Friday, October 14, 2005

SUNDAY October 16. We are celebrating St. Francis Day a bit late this year. For the readings click here.
I read an article in The Living Church, by The Rev. Larry Harrelson of Sisters, OR, about Francis that gave me some ideas about how Francis, before his conversion, symbolizes our lives in this day and time. Weighed down with burdens of maintaining our place in the world, our status, we live our lives out of relationship with our true selves, our neighbors and God. We put up masks of "making it." We spend our days busy with activities that in the long run will not matter to us. We don't leave time for that which produce joy. We live in fear that there will not be "enough."
Francis was a wealthy young man, full of himself, his power, his abilities. He rode into battle looking for glory but ended up in prison, abandoned in a crowded cell, in the dark. We cruise along thinking our might as a nation, or our individual abilities will carry us through. It seems only when we find ourselves in disaster do we have to face our true selves - our ultimate powerlessness and hunger, our emptiness of life. Francis heard a call from God "As you go, proclaim the good news, 'the kingdom has come near.' Cure the sick raise the dead, cleanse the lepers, cast out demons. You received without payment; give without payment. Take no gold, or silver, or copper in your belts, no bag for your journey, or two tunics. or sandals or staff, for laborers deserve their food." Matt 10:7-10. He gave up everything and found everything.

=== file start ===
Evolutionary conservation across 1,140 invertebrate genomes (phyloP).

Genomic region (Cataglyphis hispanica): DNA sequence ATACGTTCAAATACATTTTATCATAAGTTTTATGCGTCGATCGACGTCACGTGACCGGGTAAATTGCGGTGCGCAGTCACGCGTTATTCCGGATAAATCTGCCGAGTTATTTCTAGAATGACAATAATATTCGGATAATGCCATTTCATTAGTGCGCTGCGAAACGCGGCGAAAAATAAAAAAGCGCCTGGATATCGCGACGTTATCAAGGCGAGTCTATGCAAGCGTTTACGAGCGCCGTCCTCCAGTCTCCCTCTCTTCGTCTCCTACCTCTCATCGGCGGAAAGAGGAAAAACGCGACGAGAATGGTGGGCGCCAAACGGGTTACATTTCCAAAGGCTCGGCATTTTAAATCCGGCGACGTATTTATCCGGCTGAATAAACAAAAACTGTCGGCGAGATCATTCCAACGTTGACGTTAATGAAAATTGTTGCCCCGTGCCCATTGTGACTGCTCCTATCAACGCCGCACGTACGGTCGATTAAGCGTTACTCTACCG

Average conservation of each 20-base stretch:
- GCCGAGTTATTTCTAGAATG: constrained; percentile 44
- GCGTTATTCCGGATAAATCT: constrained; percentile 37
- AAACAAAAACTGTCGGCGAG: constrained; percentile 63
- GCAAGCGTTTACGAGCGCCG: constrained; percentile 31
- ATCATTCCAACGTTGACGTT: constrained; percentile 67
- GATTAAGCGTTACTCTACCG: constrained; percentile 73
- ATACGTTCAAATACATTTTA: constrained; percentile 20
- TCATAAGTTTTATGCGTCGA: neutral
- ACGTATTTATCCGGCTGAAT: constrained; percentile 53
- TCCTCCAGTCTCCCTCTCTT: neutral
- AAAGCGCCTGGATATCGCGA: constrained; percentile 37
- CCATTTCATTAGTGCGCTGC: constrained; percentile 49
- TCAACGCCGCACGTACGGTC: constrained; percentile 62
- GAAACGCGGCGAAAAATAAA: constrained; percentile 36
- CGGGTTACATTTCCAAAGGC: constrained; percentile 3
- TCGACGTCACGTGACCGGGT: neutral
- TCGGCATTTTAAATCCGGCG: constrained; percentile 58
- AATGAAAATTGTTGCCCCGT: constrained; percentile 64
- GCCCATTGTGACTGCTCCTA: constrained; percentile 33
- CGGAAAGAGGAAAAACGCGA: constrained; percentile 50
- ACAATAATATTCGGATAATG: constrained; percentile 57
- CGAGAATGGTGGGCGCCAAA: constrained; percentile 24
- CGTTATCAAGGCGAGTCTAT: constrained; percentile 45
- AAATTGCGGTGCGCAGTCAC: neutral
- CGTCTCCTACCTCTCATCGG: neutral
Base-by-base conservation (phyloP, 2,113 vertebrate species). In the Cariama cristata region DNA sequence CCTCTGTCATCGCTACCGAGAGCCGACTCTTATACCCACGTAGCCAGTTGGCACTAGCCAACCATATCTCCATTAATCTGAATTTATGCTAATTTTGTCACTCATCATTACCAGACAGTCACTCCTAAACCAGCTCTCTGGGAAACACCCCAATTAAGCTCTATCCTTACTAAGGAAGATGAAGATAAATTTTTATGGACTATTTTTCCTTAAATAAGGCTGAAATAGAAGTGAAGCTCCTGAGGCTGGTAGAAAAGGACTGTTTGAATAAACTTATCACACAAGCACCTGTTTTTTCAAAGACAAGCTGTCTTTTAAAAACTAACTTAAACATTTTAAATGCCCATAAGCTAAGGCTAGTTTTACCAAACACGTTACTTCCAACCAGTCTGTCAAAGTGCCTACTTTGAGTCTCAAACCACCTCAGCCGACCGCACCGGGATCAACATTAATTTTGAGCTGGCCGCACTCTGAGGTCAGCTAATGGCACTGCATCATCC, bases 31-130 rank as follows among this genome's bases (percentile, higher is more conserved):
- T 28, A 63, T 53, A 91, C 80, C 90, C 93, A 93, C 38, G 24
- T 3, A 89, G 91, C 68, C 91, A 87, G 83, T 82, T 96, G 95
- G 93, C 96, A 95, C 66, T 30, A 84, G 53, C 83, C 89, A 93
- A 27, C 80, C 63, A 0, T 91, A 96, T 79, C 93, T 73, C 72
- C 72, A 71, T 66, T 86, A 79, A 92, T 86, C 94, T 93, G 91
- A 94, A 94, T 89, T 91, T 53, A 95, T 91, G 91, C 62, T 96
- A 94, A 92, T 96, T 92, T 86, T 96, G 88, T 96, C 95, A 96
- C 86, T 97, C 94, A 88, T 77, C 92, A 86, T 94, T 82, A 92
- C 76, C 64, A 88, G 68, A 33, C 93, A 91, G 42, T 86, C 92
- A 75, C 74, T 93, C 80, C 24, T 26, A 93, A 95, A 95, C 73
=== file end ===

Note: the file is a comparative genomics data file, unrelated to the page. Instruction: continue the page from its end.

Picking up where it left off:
Once Francis came upon the wolf, Gubbio, who was terrorizing a village - he spoke to Gubbio about how he could feed his hunger without endangering the villagers. How often our hungers turn us into people that terrify others. Will we find food for our spiritual hungers?
He would carry worms across the road so they would not be injured by the wheels of the vehicles or careless feet. Can we find that kind of tenderness toward the creation and our planet that sustains us?
His father wanted him to return to the family business and said he would cut him off from his inheritance if he did not. Francis stripped off all the clothes that had been purchased by his family's wealth and stood naked rather than give up his sense of what God wanted of him. Can we strip off all that does not make this world a better place? Stand open to God and God's call on our lives? Share rather than hoard? Give up power to empower others?
Today we bless our animal friends, those who are with us and those who are absent. It is a symbol of our care for creation and the gifts that the creation gives us. St. Francis is honored all over the world with ceremonies such as this one. But St. Francis is also more - a person who challenges us to live in truth and witness to the power of God's love for us and for all creation.
Something for fun:
You are Julian of Norwich! It's all about God, to
you. You're convinced that the world has a
happy ending. Everyone else is convinced that
you're a closet hippie, but you love them

Which Saint Are You?
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